A number of young Americans are now switching career paths. Instead of more conventional careers, they now own and run thriving industrial hemp farms. But what brought about this change?
Well, it could be down to cannabis' rise to popularity. Commonly known as the “green rush”, it seems that everyone wants a slice of the pie. With more American states moving to legalise cannabis and hemp, industrial hemp farms are a lucrative career option.
Today at Candid, we'll explore this phenomenon. We'll also tell you why hemp farms are so popular. Plus, we've got all the information on how young farmers make the most of the green rush.
Why Industrial Hemp Farms, Exactly?
A hemp farm might seem like a strange option, especially for a first-time farmer. However, more young farmers now grow and tend to this controversial crop. According to Asaud Frazier, a hemp farmer and expert in plant and soil sciences, it all comes down to hemp's practicality.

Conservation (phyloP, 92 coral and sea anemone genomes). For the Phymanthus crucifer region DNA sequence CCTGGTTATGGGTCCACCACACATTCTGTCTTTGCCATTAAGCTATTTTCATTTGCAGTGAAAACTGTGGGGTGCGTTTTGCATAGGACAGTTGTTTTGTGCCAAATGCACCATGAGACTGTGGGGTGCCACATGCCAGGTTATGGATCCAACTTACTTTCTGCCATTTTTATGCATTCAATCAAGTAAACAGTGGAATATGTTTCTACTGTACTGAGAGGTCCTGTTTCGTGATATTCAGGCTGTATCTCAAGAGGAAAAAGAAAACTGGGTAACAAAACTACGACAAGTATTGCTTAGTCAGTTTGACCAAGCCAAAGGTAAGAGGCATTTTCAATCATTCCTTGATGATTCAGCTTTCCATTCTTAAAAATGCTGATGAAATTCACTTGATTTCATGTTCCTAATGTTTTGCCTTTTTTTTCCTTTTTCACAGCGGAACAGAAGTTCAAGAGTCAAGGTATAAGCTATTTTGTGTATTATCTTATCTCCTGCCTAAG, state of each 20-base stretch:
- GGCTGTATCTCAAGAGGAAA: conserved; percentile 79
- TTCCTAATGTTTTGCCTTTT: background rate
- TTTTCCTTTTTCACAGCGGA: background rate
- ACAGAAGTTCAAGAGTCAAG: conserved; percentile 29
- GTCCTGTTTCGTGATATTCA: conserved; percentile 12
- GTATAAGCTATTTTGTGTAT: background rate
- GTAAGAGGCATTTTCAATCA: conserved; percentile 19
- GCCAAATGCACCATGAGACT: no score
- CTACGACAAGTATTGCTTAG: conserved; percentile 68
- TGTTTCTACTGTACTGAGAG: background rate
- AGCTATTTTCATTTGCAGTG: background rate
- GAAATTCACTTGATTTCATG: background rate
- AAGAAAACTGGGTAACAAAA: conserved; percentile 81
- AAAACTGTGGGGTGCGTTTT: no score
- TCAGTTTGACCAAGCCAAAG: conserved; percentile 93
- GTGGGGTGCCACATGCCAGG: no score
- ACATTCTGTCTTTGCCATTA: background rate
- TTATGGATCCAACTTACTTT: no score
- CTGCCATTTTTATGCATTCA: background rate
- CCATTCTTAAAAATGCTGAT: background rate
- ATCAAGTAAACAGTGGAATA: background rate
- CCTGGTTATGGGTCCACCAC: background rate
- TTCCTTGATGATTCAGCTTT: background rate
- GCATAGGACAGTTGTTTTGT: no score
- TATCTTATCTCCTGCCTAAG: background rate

Hemp grows fairly easily in most climates. It's also highly in-demand, so hemp farmers can expect a tidy profit with each harvest. Because of this, Frazier says, there's no sense in growing anything else.
In 2017, the Census of Agriculture noted a significant rise in farmers below age 35. As of March 2021, statistics showed that the American hemp industry is worth $27.72 billion and that it'll only grow from strength to strength. Based on this observation, industrial hemp farms seem to be the most lucrative option.
This could be due to CBD, or cannabidiol. Anecdotal evidence suggests that it could treat a multitude of health conditions. This, coupled with developing research, has catapulted CBD into the spotlight.
Therefore, the demand for CBD has increased, contributing to the green rush. In fact, this has resulted in a surge in industrial hemp farming. Acres grew from 78,000 in 2018 to 285,000 in 2019, and it's only expected to expand.
Is Industrial Hemp Farming Really That Easy?
Given the popularity of both CBD and hemp, the green rush seems foolproof. However, Shawn Lucas, an industrial hemp specialist, says it might not be as easy as these young farmers think. Before setting up their own industrial hemp farms, young farmers face constant hurdles.